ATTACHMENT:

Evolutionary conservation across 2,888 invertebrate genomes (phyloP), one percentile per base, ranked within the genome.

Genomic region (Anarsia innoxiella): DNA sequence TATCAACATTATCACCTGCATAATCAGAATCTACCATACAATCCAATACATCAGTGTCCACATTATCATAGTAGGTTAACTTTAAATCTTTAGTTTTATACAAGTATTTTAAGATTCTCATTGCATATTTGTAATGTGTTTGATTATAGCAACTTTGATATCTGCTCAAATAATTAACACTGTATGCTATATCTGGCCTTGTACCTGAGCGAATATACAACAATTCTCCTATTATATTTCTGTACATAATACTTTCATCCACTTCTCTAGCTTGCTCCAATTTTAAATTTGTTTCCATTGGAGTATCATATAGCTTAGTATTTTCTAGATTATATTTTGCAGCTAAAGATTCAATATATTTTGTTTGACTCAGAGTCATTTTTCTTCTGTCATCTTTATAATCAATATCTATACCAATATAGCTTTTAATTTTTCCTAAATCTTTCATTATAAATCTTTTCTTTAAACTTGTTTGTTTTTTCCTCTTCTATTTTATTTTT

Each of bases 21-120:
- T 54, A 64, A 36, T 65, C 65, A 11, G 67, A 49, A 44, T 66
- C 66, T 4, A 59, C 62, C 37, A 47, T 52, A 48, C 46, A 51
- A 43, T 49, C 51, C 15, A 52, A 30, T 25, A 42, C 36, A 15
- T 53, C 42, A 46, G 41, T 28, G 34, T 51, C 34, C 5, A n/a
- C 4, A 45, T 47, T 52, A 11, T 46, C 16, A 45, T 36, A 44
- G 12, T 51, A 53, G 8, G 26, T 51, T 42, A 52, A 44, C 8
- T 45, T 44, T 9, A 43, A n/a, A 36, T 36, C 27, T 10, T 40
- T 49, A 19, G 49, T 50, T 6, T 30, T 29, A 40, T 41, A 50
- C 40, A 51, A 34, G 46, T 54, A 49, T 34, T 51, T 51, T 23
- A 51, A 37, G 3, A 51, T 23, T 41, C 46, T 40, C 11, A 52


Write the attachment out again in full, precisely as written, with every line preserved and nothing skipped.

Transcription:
Evolutionary conservation across 2,888 invertebrate genomes (phyloP), one percentile per base, ranked within the genome.

Genomic region (Anarsia innoxiella): DNA sequence TATCAACATTATCACCTGCATAATCAGAATCTACCATACAATCCAATACATCAGTGTCCACATTATCATAGTAGGTTAACTTTAAATCTTTAGTTTTATACAAGTATTTTAAGATTCTCATTGCATATTTGTAATGTGTTTGATTATAGCAACTTTGATATCTGCTCAAATAATTAACACTGTATGCTATATCTGGCCTTGTACCTGAGCGAATATACAACAATTCTCCTATTATATTTCTGTACATAATACTTTCATCCACTTCTCTAGCTTGCTCCAATTTTAAATTTGTTTCCATTGGAGTATCATATAGCTTAGTATTTTCTAGATTATATTTTGCAGCTAAAGATTCAATATATTTTGTTTGACTCAGAGTCATTTTTCTTCTGTCATCTTTATAATCAATATCTATACCAATATAGCTTTTAATTTTTCCTAAATCTTTCATTATAAATCTTTTCTTTAAACTTGTTTGTTTTTTCCTCTTCTATTTTATTTTT

Each of bases 21-120:
- T 54, A 64, A 36, T 65, C 65, A 11, G 67, A 49, A 44, T 66
- C 66, T 4, A 59, C 62, C 37, A 47, T 52, A 48, C 46, A 51
- A 43, T 49, C 51, C 15, A 52, A 30, T 25, A 42, C 36, A 15
- T 53, C 42, A 46, G 41, T 28, G 34, T 51, C 34, C 5, A n/a
- C 4, A 45, T 47, T 52, A 11, T 46, C 16, A 45, T 36, A 44
- G 12, T 51, A 53, G 8, G 26, T 51, T 42, A 52, A 44, C 8
- T 45, T 44, T 9, A 43, A n/a, A 36, T 36, C 27, T 10, T 40
- T 49, A 19, G 49, T 50, T 6, T 30, T 29, A 40, T 41, A 50
- C 40, A 51, A 34, G 46, T 54, A 49, T 34, T 51, T 51, T 23
- A 51, A 37, G 3, A 51, T 23, T 41, C 46, T 40, C 11, A 52